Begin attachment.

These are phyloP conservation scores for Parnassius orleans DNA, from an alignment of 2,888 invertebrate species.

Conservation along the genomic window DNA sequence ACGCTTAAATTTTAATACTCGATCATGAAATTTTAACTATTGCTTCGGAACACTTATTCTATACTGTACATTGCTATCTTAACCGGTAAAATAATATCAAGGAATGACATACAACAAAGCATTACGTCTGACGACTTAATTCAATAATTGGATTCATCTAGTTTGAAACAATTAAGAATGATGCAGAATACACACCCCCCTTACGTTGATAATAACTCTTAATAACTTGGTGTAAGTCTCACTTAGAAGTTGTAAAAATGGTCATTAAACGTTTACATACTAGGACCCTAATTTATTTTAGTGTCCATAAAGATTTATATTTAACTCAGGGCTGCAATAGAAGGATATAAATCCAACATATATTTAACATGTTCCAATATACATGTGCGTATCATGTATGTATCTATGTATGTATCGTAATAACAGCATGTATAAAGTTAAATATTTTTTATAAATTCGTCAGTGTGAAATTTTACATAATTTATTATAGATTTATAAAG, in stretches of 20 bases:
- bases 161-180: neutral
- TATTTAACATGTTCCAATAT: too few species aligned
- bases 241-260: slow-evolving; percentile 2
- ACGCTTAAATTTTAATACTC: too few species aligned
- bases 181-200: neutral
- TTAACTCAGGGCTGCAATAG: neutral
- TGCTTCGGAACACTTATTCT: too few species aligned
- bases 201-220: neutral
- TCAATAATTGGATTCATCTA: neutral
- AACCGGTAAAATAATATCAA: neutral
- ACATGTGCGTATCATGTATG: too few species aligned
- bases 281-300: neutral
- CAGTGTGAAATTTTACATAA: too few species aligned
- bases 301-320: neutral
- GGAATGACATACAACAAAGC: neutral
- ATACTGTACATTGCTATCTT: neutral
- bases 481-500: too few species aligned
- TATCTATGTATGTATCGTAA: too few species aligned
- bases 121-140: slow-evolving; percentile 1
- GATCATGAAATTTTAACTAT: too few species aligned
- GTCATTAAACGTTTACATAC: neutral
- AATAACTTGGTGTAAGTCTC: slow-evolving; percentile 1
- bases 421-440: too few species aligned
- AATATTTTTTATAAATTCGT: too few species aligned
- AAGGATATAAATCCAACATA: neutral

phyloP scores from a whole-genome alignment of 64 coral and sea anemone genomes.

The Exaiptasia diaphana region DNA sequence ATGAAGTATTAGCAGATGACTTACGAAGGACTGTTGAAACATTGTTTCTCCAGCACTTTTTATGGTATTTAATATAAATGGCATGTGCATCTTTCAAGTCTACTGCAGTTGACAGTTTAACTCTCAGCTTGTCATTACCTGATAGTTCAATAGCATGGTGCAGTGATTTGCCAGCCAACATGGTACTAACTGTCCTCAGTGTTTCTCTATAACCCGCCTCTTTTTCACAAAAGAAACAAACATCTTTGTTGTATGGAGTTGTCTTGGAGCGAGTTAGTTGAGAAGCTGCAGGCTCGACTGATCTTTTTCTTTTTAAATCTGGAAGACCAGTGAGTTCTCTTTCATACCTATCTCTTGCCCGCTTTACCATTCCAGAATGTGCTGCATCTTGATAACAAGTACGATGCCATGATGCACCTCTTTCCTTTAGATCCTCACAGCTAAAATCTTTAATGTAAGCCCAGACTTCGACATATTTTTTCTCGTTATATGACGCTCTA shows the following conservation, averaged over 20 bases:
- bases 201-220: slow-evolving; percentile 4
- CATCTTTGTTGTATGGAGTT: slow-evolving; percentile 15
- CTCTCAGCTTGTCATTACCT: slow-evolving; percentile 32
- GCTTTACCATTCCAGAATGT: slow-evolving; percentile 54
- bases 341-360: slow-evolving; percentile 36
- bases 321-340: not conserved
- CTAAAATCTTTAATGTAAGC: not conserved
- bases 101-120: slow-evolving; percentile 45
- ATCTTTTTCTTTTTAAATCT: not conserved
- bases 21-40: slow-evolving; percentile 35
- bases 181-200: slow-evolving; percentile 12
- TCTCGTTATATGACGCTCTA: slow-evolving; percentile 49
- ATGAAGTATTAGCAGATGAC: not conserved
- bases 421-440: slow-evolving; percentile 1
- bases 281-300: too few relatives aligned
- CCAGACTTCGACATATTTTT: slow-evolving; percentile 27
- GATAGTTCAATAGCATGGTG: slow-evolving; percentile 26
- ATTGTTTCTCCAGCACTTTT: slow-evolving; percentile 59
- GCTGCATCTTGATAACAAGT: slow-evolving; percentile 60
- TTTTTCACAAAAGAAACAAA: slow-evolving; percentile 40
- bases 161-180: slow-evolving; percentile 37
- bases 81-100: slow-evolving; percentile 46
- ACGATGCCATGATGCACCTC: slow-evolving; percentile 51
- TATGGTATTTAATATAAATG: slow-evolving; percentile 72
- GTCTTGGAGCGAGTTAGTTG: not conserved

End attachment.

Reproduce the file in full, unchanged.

These are phyloP conservation scores for Parnassius orleans DNA, from an alignment of 2,888 invertebrate species.

Conservation along the genomic window DNA sequence ACGCTTAAATTTTAATACTCGATCATGAAATTTTAACTATTGCTTCGGAACACTTATTCTATACTGTACATTGCTATCTTAACCGGTAAAATAATATCAAGGAATGACATACAACAAAGCATTACGTCTGACGACTTAATTCAATAATTGGATTCATCTAGTTTGAAACAATTAAGAATGATGCAGAATACACACCCCCCTTACGTTGATAATAACTCTTAATAACTTGGTGTAAGTCTCACTTAGAAGTTGTAAAAATGGTCATTAAACGTTTACATACTAGGACCCTAATTTATTTTAGTGTCCATAAAGATTTATATTTAACTCAGGGCTGCAATAGAAGGATATAAATCCAACATATATTTAACATGTTCCAATATACATGTGCGTATCATGTATGTATCTATGTATGTATCGTAATAACAGCATGTATAAAGTTAAATATTTTTTATAAATTCGTCAGTGTGAAATTTTACATAATTTATTATAGATTTATAAAG, in stretches of 20 bases:
- bases 161-180: neutral
- TATTTAACATGTTCCAATAT: too few species aligned
- bases 241-260: slow-evolving; percentile 2
- ACGCTTAAATTTTAATACTC: too few species aligned
- bases 181-200: neutral
- TTAACTCAGGGCTGCAATAG: neutral
- TGCTTCGGAACACTTATTCT: too few species aligned
- bases 201-220: neutral
- TCAATAATTGGATTCATCTA: neutral
- AACCGGTAAAATAATATCAA: neutral
- ACATGTGCGTATCATGTATG: too few species aligned
- bases 281-300: neutral
- CAGTGTGAAATTTTACATAA: too few species aligned
- bases 301-320: neutral
- GGAATGACATACAACAAAGC: neutral
- ATACTGTACATTGCTATCTT: neutral
- bases 481-500: too few species aligned
- TATCTATGTATGTATCGTAA: too few species aligned
- bases 121-140: slow-evolving; percentile 1
- GATCATGAAATTTTAACTAT: too few species aligned
- GTCATTAAACGTTTACATAC: neutral
- AATAACTTGGTGTAAGTCTC: slow-evolving; percentile 1
- bases 421-440: too few species aligned
- AATATTTTTTATAAATTCGT: too few species aligned
- AAGGATATAAATCCAACATA: neutral

phyloP scores from a whole-genome alignment of 64 coral and sea anemone genomes.

The Exaiptasia diaphana region DNA sequence ATGAAGTATTAGCAGATGACTTACGAAGGACTGTTGAAACATTGTTTCTCCAGCACTTTTTATGGTATTTAATATAAATGGCATGTGCATCTTTCAAGTCTACTGCAGTTGACAGTTTAACTCTCAGCTTGTCATTACCTGATAGTTCAATAGCATGGTGCAGTGATTTGCCAGCCAACATGGTACTAACTGTCCTCAGTGTTTCTCTATAACCCGCCTCTTTTTCACAAAAGAAACAAACATCTTTGTTGTATGGAGTTGTCTTGGAGCGAGTTAGTTGAGAAGCTGCAGGCTCGACTGATCTTTTTCTTTTTAAATCTGGAAGACCAGTGAGTTCTCTTTCATACCTATCTCTTGCCCGCTTTACCATTCCAGAATGTGCTGCATCTTGATAACAAGTACGATGCCATGATGCACCTCTTTCCTTTAGATCCTCACAGCTAAAATCTTTAATGTAAGCCCAGACTTCGACATATTTTTTCTCGTTATATGACGCTCTA shows the following conservation, averaged over 20 bases:
- bases 201-220: slow-evolving; percentile 4
- CATCTTTGTTGTATGGAGTT: slow-evolving; percentile 15
- CTCTCAGCTTGTCATTACCT: slow-evolving; percentile 32
- GCTTTACCATTCCAGAATGT: slow-evolving; percentile 54
- bases 341-360: slow-evolving; percentile 36
- bases 321-340: not conserved
- CTAAAATCTTTAATGTAAGC: not conserved
- bases 101-120: slow-evolving; percentile 45
- ATCTTTTTCTTTTTAAATCT: not conserved
- bases 21-40: slow-evolving; percentile 35
- bases 181-200: slow-evolving; percentile 12
- TCTCGTTATATGACGCTCTA: slow-evolving; percentile 49
- ATGAAGTATTAGCAGATGAC: not conserved
- bases 421-440: slow-evolving; percentile 1
- bases 281-300: too few relatives aligned
- CCAGACTTCGACATATTTTT: slow-evolving; percentile 27
- GATAGTTCAATAGCATGGTG: slow-evolving; percentile 26
- ATTGTTTCTCCAGCACTTTT: slow-evolving; percentile 59
- GCTGCATCTTGATAACAAGT: slow-evolving; percentile 60
- TTTTTCACAAAAGAAACAAA: slow-evolving; percentile 40
- bases 161-180: slow-evolving; percentile 37
- bases 81-100: slow-evolving; percentile 46
- ACGATGCCATGATGCACCTC: slow-evolving; percentile 51
- TATGGTATTTAATATAAATG: slow-evolving; percentile 72
- GTCTTGGAGCGAGTTAGTTG: not conserved